Two games is too small a sample size to justify much hyperbole, but zoom out to include the tail end of last year, and there's a hint of a trend.
In fact, it's a steep, upward curve; it describes the progression of the data point otherwise known as Lars Eller.
The Montreal Canadiens centre was named the NHL's second star of the week on Monday, and with three goals and a pair of assists to start the 2013-14 season, there's little doubt he merits the honour.
The 24-year-old Dane's hot start should settle any lingering questions as to whether the devastating – and illegal – hit he took from Ottawa Senators defenceman Eric Gryba in the playoffs last spring, and the concussion it caused, would have any long-lasting effects.
They haven't, at least not to this point.
Eller was arguably the Habs' best forward over the final month of the last regular season – he notched 13 points in 12 games, and his defensive and possession stats demonstrated he was the team's most potent two-way threat.
As Montreal prepares to embark on a road swing to Western Canada, that's still true.
So has the former first-round draft choice from 2007, picked up from the St. Louis Blues in exchange for erstwhile playoff goaltending hero Jaroslav Halak, suddenly figured out this whole NHL scoring thing?
Quite possibly, and even if he has a ways to go before reaching his full potential (these are Eller's words), he now has a fuller grasp of how to get there.
"I got to learn myself better [last season], what buttons to push all the time. There's a physical part to it in the off-season, and there's certainly a big mental part too. I said that last year, too, a lot of it is psychological, trusting yourself, confidence, challenging yourself, knowing what you can do," he said. "And, you know, your linemates help you out, the team's winning games. There's a lot of things."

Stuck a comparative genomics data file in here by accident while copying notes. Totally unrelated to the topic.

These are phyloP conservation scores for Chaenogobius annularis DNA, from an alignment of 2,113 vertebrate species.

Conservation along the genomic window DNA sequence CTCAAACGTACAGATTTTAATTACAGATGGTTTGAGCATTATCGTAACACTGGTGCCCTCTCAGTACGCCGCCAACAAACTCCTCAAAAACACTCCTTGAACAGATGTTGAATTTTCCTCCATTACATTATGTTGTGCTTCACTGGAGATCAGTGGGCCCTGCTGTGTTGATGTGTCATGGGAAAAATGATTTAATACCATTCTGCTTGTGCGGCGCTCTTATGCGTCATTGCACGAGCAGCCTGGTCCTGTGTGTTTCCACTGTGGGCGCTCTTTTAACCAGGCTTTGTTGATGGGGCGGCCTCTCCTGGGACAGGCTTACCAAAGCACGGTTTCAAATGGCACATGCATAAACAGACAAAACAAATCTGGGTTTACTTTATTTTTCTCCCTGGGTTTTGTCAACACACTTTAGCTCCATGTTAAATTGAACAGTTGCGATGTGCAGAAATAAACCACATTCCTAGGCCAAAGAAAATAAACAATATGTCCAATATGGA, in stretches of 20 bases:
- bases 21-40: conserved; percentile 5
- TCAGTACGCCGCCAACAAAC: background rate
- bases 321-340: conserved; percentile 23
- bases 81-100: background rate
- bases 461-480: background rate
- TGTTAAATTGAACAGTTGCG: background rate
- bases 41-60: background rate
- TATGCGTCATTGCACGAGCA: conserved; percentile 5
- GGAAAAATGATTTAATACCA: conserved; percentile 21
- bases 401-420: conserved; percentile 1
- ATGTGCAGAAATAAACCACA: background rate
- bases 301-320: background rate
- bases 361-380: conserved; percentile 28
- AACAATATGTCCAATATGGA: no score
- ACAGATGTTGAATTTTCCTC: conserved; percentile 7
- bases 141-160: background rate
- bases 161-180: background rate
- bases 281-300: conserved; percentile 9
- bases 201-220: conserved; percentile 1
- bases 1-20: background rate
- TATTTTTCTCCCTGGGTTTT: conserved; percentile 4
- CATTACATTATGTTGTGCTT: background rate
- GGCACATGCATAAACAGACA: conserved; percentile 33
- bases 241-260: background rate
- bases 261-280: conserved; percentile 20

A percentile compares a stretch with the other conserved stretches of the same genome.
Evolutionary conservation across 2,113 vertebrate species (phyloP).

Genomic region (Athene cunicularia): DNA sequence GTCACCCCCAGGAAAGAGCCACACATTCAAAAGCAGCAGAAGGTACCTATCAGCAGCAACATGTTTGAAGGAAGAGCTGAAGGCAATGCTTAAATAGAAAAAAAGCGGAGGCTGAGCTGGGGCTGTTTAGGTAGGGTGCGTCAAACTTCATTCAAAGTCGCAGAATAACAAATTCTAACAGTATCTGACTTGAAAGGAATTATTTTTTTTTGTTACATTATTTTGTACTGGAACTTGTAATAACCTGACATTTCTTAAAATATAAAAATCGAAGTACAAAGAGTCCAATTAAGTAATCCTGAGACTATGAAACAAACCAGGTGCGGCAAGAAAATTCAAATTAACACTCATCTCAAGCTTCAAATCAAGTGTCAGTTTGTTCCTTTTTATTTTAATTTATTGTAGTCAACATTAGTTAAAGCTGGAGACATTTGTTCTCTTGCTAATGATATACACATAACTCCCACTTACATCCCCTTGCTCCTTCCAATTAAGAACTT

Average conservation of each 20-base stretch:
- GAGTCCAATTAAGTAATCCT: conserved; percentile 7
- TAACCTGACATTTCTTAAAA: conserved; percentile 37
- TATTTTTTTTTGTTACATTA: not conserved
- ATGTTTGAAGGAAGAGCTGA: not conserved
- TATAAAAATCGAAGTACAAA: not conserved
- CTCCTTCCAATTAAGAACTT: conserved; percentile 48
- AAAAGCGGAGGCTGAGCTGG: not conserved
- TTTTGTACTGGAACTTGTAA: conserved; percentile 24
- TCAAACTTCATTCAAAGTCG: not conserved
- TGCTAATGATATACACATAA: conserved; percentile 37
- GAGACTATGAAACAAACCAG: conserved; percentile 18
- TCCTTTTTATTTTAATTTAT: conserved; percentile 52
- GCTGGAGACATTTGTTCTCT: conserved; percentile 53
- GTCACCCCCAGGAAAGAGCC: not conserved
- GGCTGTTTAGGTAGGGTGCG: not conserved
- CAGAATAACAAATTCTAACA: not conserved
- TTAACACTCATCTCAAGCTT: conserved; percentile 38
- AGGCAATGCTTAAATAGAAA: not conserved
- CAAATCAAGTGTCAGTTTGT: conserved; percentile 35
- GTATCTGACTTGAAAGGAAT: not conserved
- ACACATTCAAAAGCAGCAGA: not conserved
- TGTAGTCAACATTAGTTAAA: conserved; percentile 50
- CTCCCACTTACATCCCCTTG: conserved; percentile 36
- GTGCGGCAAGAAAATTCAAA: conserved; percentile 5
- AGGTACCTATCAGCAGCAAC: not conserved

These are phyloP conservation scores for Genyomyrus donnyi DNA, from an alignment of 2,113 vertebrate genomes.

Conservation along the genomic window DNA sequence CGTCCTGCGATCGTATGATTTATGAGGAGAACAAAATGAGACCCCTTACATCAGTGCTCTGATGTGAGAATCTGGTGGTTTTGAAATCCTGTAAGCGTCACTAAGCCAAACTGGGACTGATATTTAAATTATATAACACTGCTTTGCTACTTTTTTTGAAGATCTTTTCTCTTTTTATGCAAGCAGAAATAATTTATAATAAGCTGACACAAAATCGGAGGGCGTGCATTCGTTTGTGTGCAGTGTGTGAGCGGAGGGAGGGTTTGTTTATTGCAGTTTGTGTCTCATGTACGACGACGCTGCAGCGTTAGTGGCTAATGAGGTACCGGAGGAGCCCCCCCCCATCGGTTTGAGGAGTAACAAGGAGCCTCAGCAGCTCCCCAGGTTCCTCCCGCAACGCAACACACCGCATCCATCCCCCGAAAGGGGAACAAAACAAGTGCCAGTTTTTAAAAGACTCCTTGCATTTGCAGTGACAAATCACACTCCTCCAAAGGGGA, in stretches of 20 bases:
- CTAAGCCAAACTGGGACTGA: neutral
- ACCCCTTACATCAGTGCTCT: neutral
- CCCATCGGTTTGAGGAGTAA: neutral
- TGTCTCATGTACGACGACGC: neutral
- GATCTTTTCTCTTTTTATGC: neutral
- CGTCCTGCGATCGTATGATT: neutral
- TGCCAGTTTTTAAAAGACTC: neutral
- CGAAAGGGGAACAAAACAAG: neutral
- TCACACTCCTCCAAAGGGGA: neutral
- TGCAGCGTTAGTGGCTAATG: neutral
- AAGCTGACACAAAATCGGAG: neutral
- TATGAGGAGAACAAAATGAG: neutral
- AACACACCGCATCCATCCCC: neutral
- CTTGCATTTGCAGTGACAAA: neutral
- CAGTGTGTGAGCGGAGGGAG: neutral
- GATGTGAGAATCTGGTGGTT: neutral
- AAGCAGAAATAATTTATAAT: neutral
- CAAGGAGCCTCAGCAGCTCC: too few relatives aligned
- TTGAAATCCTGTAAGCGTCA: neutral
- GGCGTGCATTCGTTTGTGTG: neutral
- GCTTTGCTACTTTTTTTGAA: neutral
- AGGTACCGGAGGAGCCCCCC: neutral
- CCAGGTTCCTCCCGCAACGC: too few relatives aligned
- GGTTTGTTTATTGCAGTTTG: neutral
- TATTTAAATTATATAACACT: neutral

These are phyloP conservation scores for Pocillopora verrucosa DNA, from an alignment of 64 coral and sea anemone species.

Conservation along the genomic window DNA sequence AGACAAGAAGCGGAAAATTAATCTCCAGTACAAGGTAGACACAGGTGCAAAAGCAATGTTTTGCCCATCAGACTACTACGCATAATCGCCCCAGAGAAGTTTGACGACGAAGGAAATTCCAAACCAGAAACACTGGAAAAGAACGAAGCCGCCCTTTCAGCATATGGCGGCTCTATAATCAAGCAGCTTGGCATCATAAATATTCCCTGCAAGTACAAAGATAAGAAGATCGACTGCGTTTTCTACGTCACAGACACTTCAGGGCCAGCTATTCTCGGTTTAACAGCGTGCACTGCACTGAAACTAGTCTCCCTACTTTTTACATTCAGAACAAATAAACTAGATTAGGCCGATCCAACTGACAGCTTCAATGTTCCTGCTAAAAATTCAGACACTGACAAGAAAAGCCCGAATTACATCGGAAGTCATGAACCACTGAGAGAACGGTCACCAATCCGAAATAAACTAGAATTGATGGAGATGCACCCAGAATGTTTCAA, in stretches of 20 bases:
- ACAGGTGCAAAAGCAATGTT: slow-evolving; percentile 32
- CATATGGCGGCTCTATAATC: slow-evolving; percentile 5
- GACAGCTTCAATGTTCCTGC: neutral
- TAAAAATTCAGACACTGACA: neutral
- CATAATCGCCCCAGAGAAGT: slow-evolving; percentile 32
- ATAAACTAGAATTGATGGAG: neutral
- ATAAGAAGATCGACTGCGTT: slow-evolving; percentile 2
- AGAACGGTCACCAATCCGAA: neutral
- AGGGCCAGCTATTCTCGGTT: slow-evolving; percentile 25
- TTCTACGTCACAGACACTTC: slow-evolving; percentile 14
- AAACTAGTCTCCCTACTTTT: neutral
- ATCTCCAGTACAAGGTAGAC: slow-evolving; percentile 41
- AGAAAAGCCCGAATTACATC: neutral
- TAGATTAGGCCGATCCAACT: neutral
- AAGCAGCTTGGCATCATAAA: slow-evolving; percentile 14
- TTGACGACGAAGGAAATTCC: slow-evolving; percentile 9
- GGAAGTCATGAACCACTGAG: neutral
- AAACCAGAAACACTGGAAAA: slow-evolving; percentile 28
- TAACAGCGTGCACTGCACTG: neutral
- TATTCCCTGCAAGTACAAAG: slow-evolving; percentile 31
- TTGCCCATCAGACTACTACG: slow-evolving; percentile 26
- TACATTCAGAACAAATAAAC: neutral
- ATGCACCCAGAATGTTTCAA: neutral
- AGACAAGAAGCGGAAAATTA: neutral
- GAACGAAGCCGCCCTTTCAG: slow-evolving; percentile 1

Eller played the bulk of last season with supremely talented teenager Alex Galchenyuk. The two were reunited with Calder Memorial Trophy finalist Brendan Gallagher toward the end of the campaign and have stuck together throughout training camp and the opening stages of the 2013-14 campaign.
Though the trio played sheltered minutes last season – the bulk of their shifts started in the offensive zone, and they saw a lot of the opposing team's second- and third-pairing defencemen – there are early indications they'll be entrusted with heavier, harder minutes this year.
They'll also be playing a whole lot more on the power play, if the first week is any indication.
Eller said during training camp that he hoped his line could play first-line minutes, its early effectiveness – a combined 12 points and team-leading plus-8 – and an injury to last season's leading scorer, Max Pacioretty, has cracked the door to that possibility.
A nine-day road swing through Calgary (where the Habs have lost six in a row), Edmonton, Vancouver and Winnipeg will be a chance to kick it open.
Gallagher, who scored in both of Montreal's games last week, said his, Galchenyuk's and Eller's understanding partly comes from the fact all three are young – no one has any status to guard, each is free to play his game without deferring to the other.
"We all talk. Every time we come off the ice, we're chatting and trying to figure things out. As we've gone through training camp, that's helped us, we feel more and more comfortable. That's why we feel we're an effective line right now: We can all do what each of us does well," said the Edmonton-born, Vancouver-raised Gallagher, who has had to deplete his bank account a little to score tickets for friends and family out west.
What Gallagher does well is grind, crowd the net and shoot, what the other two are good at – pretty much everything that requires a really high skill level.
"Obviously, [Galchenyuk] is awesome. You can see just how composed he is with the puck, he's always looking to make the right play. And [Eller], as he goes, our line goes," Gallagher said.
Head coach Michel Therrien said his exhortations that Eller needed to be more competitive have been heeded, and the man himself credits both his coach and the Habs' sports psychologist, Sylvain Guimond, with helping him develop a more combative outlook.
"It's two different worlds from last season to now," Eller said.